From secret waterfalls and unique buildings to impressive natural attractions and ancient ruins, these are some of the most exquisite hidden gems in Ireland.
As we sink into the warm embrace of summer, it seems like anything is possible. Ireland is our oyster, and the opportunity for adventure is almost too much to handle. Luckily, we’re on hand to give you the inside scoop on the most unmissable hidden gems in Ireland.
Returning from prolonged hibernation, our eyes may be too big for our belly when considering how best to #ExploreIrelandAgain. From stunning sights to extraordinary experiences, Ireland is a treasure trove of things to do.
These ten are simply must-sees, so pack your bags and book your trip – you’re in for a summer of an unforgettable adventure on the Emerald Isle.
10. Gougane Barra, Co. Cork
Gougane Barra is a settlement on a little island in a lake in County Cork. The name is said to have come from Saint Finbarr, who built a monastery on the landmass in the 6th-century.
Today, Gougane Barra is a stunning little piece of the past that exists under the radar in west Cork.
9. Swiss Cottage, Co. Tipperary
The Swiss Cottage in Tipperary certainly breaks the mould from an architectural perspective and is one of Ireland’s more unusual sights to see.
It was built by Richard Butler, 1st Earl of Glengall, and designed by Regency architect John Nash. Today, visitors can pay to enter this unique building in Ireland’s heartlands.
8. Iveagh Gardens, Co. Dublin
Located but a stone’s throw from St Stephen’s Green Park in Dublin City is another one of the top hidden gems in Ireland, the Iveagh Gardens.
Sleeping in plain sight, this park is a sanctuary from the hustle of the city, and is unbeknownst to many, making it an oasis in the heart of a thriving metropolis.
7. The Dark Sky Reserve, Co. Kerry
Stargazers and night walkers, this one is for you! The Dark Sky Reserve in County Kerry is one of the most exquisite hidden gems in Ireland, without a doubt.
The reserve spans 700 square kilometres (270 square miles) and aims to promote astro-tourism in Ireland.
6. Poolbeg Lighthouse, Co. Dublin
For those who like to live like a local when visiting new places, we’ve got you covered. When in Dublin, make sure to make time for the Poolbeg Lighthouse.
Located at the end of the Great South Wall, the Poolbeg Lighthouse juts out into Dublin harbour and offers views over Dublin City and surrounding suburbs. Perfect for a Sunday stroll!
5. Guinness Lake, Co. Wicklow
Guinness Lake (aka Lough Tay) is a charming lake in County Wicklow which bears a striking resemblance to a lovely pint of Guinness with its dark waters and a sandy beach at its tip.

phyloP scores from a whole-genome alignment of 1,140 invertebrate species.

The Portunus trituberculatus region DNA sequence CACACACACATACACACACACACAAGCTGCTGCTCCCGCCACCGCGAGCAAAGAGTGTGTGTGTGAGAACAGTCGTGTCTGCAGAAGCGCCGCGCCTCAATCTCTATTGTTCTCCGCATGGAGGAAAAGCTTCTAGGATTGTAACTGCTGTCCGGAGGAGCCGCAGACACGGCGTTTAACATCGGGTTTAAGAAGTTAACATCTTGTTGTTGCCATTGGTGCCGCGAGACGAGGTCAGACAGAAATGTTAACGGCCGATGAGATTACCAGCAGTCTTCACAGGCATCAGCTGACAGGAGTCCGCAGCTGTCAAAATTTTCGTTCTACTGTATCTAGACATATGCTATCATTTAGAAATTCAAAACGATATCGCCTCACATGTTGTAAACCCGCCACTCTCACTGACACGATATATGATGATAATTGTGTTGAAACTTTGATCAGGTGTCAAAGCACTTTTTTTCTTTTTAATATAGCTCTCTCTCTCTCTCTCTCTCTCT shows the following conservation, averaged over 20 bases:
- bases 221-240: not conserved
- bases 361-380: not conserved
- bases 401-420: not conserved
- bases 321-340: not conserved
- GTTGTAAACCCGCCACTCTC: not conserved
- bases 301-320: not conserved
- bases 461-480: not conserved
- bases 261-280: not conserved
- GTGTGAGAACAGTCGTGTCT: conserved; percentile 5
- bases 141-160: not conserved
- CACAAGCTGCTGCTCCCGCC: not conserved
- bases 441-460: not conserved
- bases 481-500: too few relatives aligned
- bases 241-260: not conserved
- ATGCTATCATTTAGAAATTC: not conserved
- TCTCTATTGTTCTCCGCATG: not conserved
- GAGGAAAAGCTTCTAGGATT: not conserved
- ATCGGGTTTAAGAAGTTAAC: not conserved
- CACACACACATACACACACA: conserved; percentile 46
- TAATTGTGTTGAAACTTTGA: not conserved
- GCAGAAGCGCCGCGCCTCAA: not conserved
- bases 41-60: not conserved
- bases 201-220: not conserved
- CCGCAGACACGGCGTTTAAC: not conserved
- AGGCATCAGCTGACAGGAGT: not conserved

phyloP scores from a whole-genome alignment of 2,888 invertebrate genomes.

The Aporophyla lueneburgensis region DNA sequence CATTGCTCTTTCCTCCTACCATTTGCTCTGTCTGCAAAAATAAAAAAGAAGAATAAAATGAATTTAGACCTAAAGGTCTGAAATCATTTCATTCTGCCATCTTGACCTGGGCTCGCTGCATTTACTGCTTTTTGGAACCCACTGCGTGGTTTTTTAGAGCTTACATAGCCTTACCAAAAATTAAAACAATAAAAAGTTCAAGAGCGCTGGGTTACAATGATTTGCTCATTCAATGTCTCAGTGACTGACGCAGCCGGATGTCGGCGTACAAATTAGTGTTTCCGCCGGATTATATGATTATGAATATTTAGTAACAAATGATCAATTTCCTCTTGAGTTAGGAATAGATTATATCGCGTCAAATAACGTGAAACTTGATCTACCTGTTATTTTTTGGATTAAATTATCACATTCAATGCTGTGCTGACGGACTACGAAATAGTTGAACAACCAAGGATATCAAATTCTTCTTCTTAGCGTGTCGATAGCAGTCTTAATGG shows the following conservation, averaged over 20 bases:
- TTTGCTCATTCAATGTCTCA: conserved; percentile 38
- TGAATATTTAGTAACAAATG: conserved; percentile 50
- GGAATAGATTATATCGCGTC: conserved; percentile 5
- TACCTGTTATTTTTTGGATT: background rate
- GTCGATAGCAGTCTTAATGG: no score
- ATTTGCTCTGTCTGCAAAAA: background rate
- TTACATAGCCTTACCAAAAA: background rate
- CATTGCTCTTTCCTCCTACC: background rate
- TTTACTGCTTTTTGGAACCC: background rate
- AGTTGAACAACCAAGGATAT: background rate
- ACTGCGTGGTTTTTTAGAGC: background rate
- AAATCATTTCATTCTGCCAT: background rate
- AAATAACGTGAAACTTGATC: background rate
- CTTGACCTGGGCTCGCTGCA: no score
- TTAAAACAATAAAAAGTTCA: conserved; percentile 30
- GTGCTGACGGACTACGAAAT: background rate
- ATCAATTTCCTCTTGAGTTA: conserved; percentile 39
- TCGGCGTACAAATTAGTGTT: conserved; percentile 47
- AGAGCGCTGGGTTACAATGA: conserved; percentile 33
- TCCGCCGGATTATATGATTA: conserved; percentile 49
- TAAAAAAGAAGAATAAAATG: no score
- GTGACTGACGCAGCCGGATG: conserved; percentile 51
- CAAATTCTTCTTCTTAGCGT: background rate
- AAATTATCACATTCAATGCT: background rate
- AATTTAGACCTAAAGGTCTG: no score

It’s important to note that the lake is located on private land. Still, it can be viewed from Military Road at the junction with the Wicklow Way.
4. Bull Rock, Co. Cork
A secret to many, Bull Rock is one of the most cinematic hidden gems in Ireland. Located on the Beara Peninsula in County Cork, Bull Rock Island must be viewed from the water.
The small island consists of a narrow tunnel that cuts straight through the island (and can be passed through on some boat tours) and an abandoned lighthouse.
3. Dunluce Castle, Co. Antrim
It is said that Ireland is a land of magnificent beauty. If in doubt, simply look to Dunluce Castle for proof.
Situated on the Antrim Causeway Coast, on the edge of impressive cliffs which tower above the wild ocean, this medieval ruined castle is a sight like no other and well-deserving of a top spot on our list of exquisite hidden gems in Ireland.
2. The Secret Waterfall, Co. Donegal
For those who care to veer off the beaten track, look to the Secret Waterfall in County Donegal. This is one of those hidden gems that even locals don’t know about.
Accessed only at low tide (careful now!), this is one of the most spellbinding natural sights away from the tourist trail.
1. Aran Islands, Co. Galway
Those looking to escape the humdrum of everyday life and live like an islander for the day look no further than a tour of the majestic Aran Islands off the coast of Galway.
Step into a past, to places where clocks tick slower, locals speak as Gaeilge, and native culture, music, and craft take precedence; the Aran Islands are one of the only remaining pieces of authentic old Ireland.
If you are interested in creating a bespoke tour of Ireland this summer, get in touch today at email@example.com.